Growing new relationships with a ukelele #addiction #recovery #mentalhealth #mentalillness #socialecologiesoflearning

September 1, 2014 § Leave a comment

I have been writing non-stop on my dissertation. Progress has been made, but I am nowhere near done. I just looked at the series of selfies taken by a man who walked 5,000 km. I wonder what my selfies would have looked like if I had documented every day I have written this thesis. Graying hair, burned out eyes, sallow cheeks, worry and frown lines, clenched teeth. What about a time lapse of my wrists and shoulders? Increasing inflammation, less movement and mobility, clicking tendons. What about a map of my relationships over this time? Let’s use a scatter graph of dots that indicate people in my life and degree of closeness. Over time the dots are disappearing and those that remain are further and further away. Except for Husband and two dogs. They stand close to me and never move.

Today is Labor Day. I’m not sure how I feel about it, other than a one day reprieve to catch up on housework that I have ignored while I wrote this weekend. This afternoon there is an annual block party in my neighbourhood. I am going to take my ukelele over and hang out. I had better take a chair with me too.

I am making progress on my thesis and I am actually quite excited with the story it is telling. My PhD work has focused on relationships. What a surprise. The songs I write are about relationships. The portraits I draw are about relationships. And now my scholarship is about relationships. I understand why I am pre-occupied with the quality and characteristics of relationships because my own history of family relationships has had such a profound impact on my own life possibilities.

I have worked these years developing an ecological theory for social learning. I have called it social ecologies of learning. My research for the thesis was in education, so I have been developing a social ecology of learning with regards to education, specifically, teacher education. However, this theoretical approach is not limited to education, in fact, it is generalizable to our human existence and how we learn in any social group.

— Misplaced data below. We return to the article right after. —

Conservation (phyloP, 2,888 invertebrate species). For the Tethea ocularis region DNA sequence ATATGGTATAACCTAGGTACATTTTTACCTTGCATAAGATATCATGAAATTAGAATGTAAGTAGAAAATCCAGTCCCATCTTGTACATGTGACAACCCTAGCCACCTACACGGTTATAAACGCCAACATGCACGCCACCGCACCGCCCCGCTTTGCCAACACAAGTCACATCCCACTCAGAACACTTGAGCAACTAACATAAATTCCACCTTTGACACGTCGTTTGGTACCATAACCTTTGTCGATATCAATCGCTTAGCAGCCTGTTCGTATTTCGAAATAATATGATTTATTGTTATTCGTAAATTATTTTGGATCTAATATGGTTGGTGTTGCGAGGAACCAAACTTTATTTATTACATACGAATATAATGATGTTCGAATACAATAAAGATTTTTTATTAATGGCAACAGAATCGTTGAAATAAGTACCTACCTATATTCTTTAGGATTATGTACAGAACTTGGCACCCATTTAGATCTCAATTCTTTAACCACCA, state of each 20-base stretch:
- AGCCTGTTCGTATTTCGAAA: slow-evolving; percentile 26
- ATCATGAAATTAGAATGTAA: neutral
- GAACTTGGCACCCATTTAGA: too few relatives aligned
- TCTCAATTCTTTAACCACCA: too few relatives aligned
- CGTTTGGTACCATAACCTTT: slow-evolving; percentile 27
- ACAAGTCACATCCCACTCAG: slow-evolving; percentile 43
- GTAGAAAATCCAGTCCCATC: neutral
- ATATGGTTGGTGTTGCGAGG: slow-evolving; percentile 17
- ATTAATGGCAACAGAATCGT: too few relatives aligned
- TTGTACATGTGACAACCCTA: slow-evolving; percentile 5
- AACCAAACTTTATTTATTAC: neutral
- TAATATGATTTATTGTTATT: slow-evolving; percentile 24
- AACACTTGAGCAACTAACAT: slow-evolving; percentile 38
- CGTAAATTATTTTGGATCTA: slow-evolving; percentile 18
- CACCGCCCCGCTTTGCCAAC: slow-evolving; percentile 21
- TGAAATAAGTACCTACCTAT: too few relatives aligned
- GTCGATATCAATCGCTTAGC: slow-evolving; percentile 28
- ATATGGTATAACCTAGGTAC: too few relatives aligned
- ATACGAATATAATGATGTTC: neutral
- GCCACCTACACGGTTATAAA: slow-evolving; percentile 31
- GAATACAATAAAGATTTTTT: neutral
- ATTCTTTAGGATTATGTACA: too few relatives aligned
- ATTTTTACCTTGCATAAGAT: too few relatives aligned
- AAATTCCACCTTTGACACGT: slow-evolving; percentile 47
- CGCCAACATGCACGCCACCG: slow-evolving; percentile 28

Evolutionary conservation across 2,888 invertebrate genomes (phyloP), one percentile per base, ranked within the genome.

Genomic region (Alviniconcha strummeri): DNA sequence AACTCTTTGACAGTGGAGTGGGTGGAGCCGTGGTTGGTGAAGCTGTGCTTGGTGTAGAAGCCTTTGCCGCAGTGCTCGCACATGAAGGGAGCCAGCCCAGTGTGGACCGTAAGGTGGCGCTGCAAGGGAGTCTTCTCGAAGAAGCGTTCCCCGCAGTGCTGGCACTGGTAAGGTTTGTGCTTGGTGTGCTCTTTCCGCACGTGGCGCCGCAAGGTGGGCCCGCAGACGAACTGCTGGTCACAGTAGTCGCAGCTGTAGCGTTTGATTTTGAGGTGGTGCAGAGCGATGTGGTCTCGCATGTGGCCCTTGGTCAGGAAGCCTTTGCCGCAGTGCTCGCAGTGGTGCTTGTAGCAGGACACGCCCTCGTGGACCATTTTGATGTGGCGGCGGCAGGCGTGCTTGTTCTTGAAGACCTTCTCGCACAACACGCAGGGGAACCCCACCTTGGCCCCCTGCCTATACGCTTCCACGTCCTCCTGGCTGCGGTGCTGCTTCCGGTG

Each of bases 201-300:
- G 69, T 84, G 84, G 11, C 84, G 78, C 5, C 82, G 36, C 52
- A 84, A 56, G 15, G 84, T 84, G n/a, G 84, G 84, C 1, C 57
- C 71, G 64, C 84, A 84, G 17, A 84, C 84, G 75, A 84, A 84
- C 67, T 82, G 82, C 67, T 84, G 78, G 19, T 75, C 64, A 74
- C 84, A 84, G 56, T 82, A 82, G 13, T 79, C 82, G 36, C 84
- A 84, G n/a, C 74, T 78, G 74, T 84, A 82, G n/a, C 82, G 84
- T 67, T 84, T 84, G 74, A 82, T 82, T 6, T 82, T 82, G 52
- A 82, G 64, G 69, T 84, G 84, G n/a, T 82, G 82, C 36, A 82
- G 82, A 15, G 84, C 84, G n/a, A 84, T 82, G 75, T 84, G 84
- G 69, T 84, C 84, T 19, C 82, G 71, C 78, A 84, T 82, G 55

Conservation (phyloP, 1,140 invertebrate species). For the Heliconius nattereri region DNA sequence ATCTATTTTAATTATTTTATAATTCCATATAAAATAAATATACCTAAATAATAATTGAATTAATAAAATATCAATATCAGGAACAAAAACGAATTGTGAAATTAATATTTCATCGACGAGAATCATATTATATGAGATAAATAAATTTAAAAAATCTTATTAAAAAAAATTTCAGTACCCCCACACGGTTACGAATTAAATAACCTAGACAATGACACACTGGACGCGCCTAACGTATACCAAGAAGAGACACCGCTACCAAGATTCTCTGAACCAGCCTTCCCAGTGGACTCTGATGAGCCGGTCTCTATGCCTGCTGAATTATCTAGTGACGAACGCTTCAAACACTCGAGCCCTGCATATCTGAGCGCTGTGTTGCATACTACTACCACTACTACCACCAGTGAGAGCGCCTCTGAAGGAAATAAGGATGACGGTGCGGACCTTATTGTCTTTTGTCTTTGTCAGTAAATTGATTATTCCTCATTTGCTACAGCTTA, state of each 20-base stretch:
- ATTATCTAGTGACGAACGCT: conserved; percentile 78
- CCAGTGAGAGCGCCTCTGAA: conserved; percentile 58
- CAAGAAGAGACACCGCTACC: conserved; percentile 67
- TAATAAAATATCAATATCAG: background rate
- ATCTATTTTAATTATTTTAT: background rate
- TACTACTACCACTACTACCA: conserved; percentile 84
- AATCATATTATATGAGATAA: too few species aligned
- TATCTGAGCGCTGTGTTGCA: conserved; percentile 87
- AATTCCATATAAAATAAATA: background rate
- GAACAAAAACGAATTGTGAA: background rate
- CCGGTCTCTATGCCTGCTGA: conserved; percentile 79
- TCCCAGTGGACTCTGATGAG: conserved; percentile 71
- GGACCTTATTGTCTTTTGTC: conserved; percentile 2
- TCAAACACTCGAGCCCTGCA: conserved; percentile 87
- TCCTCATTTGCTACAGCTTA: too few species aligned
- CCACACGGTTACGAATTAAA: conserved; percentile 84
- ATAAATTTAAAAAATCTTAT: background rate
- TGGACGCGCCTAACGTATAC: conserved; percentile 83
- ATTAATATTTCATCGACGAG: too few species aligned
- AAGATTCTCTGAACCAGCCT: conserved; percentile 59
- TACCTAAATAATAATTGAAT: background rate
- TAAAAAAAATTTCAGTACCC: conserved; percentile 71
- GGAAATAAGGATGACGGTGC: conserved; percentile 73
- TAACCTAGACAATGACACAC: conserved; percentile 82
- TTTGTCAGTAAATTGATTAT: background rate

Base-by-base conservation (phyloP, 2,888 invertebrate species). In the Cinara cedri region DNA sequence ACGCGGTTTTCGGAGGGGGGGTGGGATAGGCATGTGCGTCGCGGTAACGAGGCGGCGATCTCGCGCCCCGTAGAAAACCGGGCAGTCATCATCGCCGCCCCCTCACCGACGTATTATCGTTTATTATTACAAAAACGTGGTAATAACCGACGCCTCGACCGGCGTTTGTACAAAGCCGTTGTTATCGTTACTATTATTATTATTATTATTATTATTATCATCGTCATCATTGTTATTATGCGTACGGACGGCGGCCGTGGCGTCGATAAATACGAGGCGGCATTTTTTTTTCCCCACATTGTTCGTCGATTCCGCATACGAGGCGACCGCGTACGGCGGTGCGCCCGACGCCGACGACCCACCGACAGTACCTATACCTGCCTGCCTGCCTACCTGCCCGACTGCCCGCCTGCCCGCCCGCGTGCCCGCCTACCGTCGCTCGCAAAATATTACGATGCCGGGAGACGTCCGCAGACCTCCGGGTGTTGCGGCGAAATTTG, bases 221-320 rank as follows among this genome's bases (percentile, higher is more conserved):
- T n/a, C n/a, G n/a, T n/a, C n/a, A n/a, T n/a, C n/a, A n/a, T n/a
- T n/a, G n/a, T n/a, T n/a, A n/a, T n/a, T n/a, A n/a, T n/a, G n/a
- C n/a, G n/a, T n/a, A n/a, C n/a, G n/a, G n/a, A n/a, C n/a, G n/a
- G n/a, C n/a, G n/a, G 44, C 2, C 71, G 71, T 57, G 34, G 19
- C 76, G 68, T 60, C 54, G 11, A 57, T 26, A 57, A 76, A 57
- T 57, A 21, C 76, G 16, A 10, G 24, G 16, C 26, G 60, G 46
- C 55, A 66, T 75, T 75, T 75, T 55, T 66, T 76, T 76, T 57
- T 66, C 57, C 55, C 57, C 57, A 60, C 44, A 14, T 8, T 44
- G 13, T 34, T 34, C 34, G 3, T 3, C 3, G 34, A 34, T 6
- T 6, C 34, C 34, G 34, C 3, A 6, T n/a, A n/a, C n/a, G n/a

First, a social ecology of learning considers our human relationships as affecting our development socially and biologically. My theoretical approach shows how the social is biological, and vice versa. There is no separation between the biological processes of brain function and the social processes of relationships. The biological processes of cognition are stimulated by perturbations in our field of perception – that is, changes in our environment trigger neurobiological processes. Changes in our environment include temperature, time of day, altitude, barometric pressure, etc. Changes in our environment also include communication – speaking, being spoken to, making gestures, physical movement, proximity to each other, etc. Relational changes in the environment also trigger neurobiological responses. The intensity of these interactions affect the significance of the memories that are formed in relation to these events.

Our memory systems are based on an internal process of evaluating the intensity of sensory-motor data (perceptions of change from the environment). Each one of us has unique thresholds for evaluating intensity, determined by genetics and previous life experiences. We use a value-category memory system to store our interpretations of events in our day to day lives. When we experience particular events as intense and pleasurable, they have a greater impact than events that are not as intense and pleasurable. The same goes for other emotional reactions to sensory-motor data. The more intense our emotional response, the more significant the memory stored in our value-category memory system. Understanding how our value-category memory system works in social relationships helps us to understand how our relational experiences give rise to our social ecologies of learning.